Grain is not evil, just expensive.

Eggs are a wonderful pig food. While eggs only make up about 0.5% to 1% of the pigs’s diet over their life time, we get the most we can from each egg by concentrating them to the smaller pigs such as weaners and shoats to maximize nutritional leverage. In addition to keeping the flies down the hens produce a lot of eggs without any commercial hen feed. We keep a lot of heritage laying hens for organic pest control as there is a large marsh just down hill from us so we have plenty of insects. Eggs are a product of our pastures since that is where most of the chickens’s food comes from – we do not buy commercial hen feed either. In the winter our hens eat pastured pork, the trim from butchering pigs each week – chickens are naturally omnivores with a tendency to the carnivore side of the plate like their distant ancestors from the Jurassic period. It’s all part of the cycle of life.

Tip: Cooking the eggs doubles the available protein and helps resolve the biotin antagonist issue with egg whites.jn.n1716 One can cook eggs with the shells on either baked, boiled or scrambled. We feed them in the shells to the pigs – An easy way to produce one’s own organic pig feed which is additional pasture based protein.

Supplements to pasture increase growth rate such as the whey mentioned above. The diet of our pigs varies seasonally and has changed over the years as our pastured improved and with supplemental resource availability like the dairy (mostly whey) from making butter, cheese and yogurt at about 7%DMI. Sometimes we get apple pomace, the crushed portion left over after squeeze apples from a local cider mill. This is seasonally part of our pigs’s diet making up ~3% of what they eat on average over the course of the year with most of that in the fall and winter. We also get a little spent barley from a beer maker at a local brew pub – that typically varies from 2% of our pigs’s diet. Occasionally we get a little bread from a local bakery which makes up about 1% of the pigs’s diet – great for training and leading pigs as it is highly appetitive since they don’t get many treats like that. At times we’ve gotten loads of cottage cheese, cut barley, molasses, peanut butter[1, 2, 3] by the ton (upto 7%DMI) and other excellent supplements to our pig’s diets. One of the great things about pigs is they can use foods that would otherwise go to waste due to their very flexible digestive system. We use the resources we have available to produce quality pork for your dining pleasure.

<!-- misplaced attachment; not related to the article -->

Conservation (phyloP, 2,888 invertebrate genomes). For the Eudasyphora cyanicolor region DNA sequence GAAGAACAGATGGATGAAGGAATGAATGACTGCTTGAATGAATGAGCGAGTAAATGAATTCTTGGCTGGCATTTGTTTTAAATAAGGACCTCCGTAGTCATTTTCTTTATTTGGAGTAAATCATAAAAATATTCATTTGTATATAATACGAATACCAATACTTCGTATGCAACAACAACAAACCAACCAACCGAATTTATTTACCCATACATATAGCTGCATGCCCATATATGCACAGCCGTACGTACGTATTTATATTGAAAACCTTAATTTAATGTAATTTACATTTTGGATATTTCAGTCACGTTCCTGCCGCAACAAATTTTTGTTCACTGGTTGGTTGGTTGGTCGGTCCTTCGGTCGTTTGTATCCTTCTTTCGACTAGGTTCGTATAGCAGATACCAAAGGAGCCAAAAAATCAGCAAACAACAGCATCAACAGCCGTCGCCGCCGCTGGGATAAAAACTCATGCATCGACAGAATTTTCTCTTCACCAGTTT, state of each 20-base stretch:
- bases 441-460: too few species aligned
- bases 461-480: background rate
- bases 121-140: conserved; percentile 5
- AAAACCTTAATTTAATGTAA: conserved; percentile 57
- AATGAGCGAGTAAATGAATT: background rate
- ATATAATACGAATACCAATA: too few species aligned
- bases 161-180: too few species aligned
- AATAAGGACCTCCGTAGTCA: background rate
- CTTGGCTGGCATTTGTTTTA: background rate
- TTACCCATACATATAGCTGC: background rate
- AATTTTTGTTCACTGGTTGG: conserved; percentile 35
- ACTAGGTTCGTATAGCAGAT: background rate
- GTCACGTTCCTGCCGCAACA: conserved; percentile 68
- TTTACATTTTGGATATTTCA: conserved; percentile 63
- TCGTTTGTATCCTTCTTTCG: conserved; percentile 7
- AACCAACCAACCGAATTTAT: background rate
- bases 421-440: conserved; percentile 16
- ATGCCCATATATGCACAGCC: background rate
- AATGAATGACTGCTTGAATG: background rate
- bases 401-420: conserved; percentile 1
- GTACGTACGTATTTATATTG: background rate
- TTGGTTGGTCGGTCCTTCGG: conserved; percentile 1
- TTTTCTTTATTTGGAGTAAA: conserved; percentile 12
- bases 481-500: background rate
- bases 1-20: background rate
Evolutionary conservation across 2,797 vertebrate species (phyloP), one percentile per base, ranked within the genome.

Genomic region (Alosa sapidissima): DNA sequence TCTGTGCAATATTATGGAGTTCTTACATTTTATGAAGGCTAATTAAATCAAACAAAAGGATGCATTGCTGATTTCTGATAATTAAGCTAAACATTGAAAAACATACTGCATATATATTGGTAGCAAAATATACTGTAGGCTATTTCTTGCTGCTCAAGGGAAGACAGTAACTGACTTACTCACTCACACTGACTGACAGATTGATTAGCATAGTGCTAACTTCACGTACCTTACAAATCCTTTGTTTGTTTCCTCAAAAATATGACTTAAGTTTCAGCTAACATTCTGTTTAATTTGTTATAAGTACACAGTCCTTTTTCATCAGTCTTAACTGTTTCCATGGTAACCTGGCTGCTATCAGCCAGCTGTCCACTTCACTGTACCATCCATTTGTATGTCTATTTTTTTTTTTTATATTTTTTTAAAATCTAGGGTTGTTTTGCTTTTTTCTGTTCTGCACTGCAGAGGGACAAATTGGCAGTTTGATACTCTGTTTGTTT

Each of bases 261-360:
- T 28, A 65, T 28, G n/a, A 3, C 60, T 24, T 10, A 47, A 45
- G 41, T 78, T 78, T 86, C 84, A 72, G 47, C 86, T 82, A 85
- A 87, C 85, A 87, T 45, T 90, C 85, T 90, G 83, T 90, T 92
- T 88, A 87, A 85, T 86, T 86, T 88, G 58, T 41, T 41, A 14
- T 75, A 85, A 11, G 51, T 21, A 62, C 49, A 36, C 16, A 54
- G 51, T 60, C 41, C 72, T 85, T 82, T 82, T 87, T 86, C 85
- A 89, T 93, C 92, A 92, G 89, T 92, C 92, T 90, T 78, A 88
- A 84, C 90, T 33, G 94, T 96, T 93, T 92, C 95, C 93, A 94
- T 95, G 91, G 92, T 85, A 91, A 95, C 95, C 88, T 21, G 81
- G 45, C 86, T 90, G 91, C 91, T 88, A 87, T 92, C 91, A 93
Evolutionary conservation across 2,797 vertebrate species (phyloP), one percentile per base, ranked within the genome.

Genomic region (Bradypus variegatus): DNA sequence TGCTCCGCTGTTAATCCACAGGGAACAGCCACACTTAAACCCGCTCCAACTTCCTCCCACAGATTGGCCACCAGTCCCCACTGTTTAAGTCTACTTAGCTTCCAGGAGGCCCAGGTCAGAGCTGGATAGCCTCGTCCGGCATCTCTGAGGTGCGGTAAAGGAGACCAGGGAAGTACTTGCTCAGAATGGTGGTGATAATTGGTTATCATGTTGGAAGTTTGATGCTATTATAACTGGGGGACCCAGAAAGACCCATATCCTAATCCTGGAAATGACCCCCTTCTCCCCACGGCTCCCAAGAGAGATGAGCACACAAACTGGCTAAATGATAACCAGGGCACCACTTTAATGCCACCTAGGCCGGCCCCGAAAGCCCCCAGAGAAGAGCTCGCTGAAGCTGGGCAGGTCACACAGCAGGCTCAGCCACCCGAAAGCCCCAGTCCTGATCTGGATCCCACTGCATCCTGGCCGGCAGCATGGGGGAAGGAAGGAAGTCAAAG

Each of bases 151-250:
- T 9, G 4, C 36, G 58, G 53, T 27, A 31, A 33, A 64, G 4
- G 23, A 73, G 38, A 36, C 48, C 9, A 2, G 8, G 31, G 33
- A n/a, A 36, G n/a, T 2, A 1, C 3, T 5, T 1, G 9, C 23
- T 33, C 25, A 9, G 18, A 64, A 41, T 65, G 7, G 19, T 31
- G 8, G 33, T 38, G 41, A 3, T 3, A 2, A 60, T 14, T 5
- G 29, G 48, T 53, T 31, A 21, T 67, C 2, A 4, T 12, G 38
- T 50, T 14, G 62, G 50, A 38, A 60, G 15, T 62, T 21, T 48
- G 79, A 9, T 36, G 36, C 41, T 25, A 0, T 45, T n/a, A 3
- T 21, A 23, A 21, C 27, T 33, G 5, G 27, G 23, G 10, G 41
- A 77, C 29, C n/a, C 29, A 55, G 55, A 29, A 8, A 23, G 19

Variety is the spice of life.

This diet is not a fixed day-to-day regime but varies. The numbers above are typical representing the data from our last couple of years. Often pasture has been 90% of their diet. Four times we’ve even done pigs with 100% pasture. Pasture is the foundation of our animals’s diet. Other resources add to that seasonally, changing over time with availability. To learn more about what we feed our animals see these articles on Feeding. See these links to learn more about raising pigs on pasture, feeding hay, managed rotational grazing and alternative feeds. Go with the flow as the seasons progress. Every year is different and to be cherished. Most of all, don’t use too sharp of a pencil when calculating or you’ll poke your eye out.